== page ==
Artists Find Room to Create as Wickford Art Association Brings Back ‘A is For’ Exhibit | Arts & Living
NORTH KINGSTOWN, RI — For its upcoming exhibition, the Wickford Art Association has given artists carte blanche to submit pieces of any subject, made from any medium.
The problem? Each piece had to end the phrase “A is for…”
That’s the title of the show, which opens Friday and will run until April 3. “A is for…” is an extension of an annual exhibition the association previously organized called “Abstract Avant Garde,” and WAA gallery director Maria Masse said it was designed to pay homage to a variety of artistic movements and genres.
Movements like abstract impressionism, styles like the avant-garde, and subjects like architecture all fall under the rubric of “A is for…,” resulting in a spectacle that can be defined more by its variety than by a specific theme.
“There’s quite a bit of variety in the exhibit, so I think if one piece doesn’t appeal to someone, there’s another one that will,” Masse said. “Just a few different takes on the theme, which I think is fun.”
For Bonnie and Marc Jaffe, A stands for “abstract” – and for Marc it also stands for architecture. The husband and wife duo each submitted a photo to the show, and both were accepted.
Marc’s photo was taken on Allens Avenue in Providence, in an industrial area with oil tanks and warehouse-type buildings. He titled the photo “Sky Vault.”
“It was kind of an open building where you could see the sky through it, and I thought the lines and the angles and the light and the dark came together to make a nice kind of semi-abstract ( photo)”, Marc mentioned.
Although Marc usually shoots abstract and architectural shots, Bonnie’s specialty is street photography. But she said she’s been doing less lately, since the COVID-19 pandemic has limited her access to other people.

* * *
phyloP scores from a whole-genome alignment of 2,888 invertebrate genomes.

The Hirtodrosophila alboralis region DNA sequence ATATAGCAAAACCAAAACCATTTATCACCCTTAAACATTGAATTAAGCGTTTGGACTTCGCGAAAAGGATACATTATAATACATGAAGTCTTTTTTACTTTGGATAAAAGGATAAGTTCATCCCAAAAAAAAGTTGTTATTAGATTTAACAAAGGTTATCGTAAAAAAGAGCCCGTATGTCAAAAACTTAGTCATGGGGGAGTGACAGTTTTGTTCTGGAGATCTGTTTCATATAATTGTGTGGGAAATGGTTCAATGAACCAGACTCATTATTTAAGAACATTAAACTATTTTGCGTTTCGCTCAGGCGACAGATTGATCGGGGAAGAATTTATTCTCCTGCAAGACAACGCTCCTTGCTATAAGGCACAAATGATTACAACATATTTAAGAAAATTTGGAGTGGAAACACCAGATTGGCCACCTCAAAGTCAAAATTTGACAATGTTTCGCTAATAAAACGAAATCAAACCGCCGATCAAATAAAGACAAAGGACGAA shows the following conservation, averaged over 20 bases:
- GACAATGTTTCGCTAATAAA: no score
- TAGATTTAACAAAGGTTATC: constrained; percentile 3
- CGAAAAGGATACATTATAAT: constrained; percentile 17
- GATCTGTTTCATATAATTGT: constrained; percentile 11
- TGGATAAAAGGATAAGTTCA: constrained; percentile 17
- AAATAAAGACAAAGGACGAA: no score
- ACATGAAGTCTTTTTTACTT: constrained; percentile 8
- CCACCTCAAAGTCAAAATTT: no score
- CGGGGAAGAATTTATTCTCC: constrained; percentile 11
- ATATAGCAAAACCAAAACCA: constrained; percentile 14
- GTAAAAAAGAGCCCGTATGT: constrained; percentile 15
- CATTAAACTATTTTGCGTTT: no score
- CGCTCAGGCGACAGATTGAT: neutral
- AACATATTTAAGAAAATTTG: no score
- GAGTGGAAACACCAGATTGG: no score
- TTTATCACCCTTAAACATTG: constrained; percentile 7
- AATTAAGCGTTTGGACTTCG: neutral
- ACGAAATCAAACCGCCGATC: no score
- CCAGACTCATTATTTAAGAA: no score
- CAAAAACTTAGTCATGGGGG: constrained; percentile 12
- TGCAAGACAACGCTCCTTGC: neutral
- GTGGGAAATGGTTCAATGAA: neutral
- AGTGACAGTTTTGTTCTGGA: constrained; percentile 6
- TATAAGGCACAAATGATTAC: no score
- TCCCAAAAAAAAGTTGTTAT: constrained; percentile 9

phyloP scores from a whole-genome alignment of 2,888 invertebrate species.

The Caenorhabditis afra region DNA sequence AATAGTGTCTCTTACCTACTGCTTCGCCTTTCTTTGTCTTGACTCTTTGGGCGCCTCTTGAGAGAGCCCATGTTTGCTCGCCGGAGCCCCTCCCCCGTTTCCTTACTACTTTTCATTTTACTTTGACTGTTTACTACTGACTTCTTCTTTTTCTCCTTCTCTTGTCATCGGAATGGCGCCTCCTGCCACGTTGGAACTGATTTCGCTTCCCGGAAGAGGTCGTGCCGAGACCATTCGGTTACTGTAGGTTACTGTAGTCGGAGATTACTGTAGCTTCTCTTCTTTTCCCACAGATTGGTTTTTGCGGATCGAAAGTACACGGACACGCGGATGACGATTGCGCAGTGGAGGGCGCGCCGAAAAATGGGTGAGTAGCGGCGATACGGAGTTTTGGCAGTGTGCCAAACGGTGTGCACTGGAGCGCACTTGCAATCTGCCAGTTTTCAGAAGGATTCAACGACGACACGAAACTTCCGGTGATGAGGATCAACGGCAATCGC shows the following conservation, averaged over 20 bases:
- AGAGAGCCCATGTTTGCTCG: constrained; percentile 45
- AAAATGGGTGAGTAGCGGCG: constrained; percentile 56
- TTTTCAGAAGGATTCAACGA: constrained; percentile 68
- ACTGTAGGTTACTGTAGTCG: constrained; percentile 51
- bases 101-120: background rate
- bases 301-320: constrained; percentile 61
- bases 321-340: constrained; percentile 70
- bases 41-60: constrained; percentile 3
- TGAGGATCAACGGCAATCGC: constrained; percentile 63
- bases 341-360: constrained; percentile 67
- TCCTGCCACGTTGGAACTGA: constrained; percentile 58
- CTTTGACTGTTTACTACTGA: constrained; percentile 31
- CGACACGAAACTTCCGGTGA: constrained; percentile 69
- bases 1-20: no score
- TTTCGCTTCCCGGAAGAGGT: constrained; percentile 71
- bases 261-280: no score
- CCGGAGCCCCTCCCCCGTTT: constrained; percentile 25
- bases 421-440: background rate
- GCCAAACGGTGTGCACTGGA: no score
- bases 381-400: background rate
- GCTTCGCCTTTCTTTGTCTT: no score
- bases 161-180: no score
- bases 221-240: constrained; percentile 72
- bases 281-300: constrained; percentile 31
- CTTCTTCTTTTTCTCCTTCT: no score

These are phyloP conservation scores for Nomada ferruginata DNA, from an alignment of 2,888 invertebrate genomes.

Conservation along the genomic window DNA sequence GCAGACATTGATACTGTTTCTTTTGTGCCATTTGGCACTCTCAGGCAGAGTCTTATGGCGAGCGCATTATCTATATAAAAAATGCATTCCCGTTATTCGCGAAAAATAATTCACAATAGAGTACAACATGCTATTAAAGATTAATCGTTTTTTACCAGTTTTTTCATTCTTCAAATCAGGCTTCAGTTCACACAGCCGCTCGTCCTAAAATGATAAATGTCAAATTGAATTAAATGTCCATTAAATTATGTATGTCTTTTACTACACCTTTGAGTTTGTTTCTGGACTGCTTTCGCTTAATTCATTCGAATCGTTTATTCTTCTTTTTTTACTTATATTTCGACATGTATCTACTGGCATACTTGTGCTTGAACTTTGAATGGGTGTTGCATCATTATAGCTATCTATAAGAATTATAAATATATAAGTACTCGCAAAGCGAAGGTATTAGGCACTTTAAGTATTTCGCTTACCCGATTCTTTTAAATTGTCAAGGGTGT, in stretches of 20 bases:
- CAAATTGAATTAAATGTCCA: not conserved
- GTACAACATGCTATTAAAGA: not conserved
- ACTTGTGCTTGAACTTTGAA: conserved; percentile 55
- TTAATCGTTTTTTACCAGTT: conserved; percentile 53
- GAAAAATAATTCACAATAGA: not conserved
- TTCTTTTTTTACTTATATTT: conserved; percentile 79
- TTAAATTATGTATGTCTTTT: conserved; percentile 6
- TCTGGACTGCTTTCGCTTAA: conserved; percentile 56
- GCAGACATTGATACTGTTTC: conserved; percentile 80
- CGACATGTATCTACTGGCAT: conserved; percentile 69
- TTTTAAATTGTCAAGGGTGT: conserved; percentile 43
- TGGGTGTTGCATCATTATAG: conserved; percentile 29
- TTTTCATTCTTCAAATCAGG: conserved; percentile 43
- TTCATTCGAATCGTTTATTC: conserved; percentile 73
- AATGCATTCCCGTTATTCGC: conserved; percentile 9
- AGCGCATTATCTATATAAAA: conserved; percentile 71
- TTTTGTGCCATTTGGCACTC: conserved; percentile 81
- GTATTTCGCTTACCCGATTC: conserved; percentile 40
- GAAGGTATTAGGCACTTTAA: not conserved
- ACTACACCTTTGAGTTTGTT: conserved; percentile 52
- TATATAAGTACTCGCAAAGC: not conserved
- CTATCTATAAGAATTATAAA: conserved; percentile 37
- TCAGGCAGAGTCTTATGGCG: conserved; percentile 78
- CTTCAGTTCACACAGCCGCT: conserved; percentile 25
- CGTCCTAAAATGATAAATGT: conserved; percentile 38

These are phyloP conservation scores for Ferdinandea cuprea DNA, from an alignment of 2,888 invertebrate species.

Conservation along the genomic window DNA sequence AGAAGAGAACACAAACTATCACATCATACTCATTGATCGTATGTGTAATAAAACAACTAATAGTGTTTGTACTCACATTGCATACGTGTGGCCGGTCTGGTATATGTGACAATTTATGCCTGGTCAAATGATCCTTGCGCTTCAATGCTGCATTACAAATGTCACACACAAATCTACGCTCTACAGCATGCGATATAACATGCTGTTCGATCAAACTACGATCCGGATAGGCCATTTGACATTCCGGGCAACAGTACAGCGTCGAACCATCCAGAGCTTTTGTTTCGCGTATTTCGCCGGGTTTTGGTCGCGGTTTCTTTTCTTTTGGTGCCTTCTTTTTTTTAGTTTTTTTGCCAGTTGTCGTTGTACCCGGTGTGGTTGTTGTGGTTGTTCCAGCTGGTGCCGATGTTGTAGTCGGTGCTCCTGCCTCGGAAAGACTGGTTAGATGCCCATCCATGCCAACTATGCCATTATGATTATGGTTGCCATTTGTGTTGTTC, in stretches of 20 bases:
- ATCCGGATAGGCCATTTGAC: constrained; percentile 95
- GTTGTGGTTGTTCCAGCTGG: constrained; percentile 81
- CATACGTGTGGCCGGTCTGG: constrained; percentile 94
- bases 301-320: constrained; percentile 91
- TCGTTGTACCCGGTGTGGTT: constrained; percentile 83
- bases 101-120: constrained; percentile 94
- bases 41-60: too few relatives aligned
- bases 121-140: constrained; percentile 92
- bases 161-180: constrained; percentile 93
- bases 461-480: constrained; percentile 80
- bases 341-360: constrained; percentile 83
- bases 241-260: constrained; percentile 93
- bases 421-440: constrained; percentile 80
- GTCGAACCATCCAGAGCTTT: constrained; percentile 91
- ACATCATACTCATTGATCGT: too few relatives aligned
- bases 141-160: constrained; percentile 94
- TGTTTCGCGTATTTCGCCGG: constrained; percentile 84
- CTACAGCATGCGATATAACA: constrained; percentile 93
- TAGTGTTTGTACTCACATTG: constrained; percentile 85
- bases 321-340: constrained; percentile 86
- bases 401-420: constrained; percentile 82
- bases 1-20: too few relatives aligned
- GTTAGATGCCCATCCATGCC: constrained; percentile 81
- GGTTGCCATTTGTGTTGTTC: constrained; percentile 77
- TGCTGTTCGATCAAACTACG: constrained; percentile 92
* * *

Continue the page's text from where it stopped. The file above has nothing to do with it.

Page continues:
So Bonnie’s submission to “A is For…” is an abstract photo she took in a museum and titled “Into the Deep.” She said the image was of an “Atlantic sea skeleton”, but wanted to leave the rest up to interpretation.
“I thought the image was really compelling, in that I knew what it was, but it turned into something else for the viewer to interpret visually,” Bonnie said.
Photos of Bonnie and Marc were among 62 pieces to be accepted out of 103 submissions. Lawyer Peter Marcus judged the work anonymously, Masse said, and he chose avant-garde pieces, assemblages made up of found objects and images, and more.
Artist Lisa Hayden has interpreted “A is for…” to also mean “A is for abstract”, although her work is a painting, not a photograph. The painting is titled “Connected by Corners” and its subject matter is rare for her.
Hayden typically paints pieces that relate to the natural world and our connection to it – many of which are inspired by time spent at her grandparents’ house in Newport as a child – but ‘Connected by Corners’ explores collective experience of humanity during COVID-19, she mentioned.
And for her, seeing a painting is an experience.
“A painting can feel like a journey that lasts through time – whether it’s a day, a month, or an entire pandemic,” Haden said. “And I try to capture that. Even when it’s totally abstract, I always try to capture that feeling.
She said “Connected by Corners” is one of her favorite paintings among the paintings she has done, and she described it as having texture, edginess, and vibrant pops of color.
“It feels like an experience of being in a place, and I really felt that when I painted it,” Hayden said. “Especially during the pandemic where everyone was kind of locked down in their own house, but everyone was still so connected.”
And after several months of social distancing, Hayden said she was excited to see art shows in person again — shows like the Wickford Art Association’s ‘A is For…’.
“I can’t wait to see it all hung, and going to art gallery functions in person again is just, it’s just wonderful to see art in person,” Hayden said. “There is nothing like it. It’s not the same on a screen.
The gallery will celebrate the opening of the exhibition with a reception on Friday, starting at 5 p.m. Prizes will be awarded at 6:30 p.m., with the event ending about half an hour later, Masse said.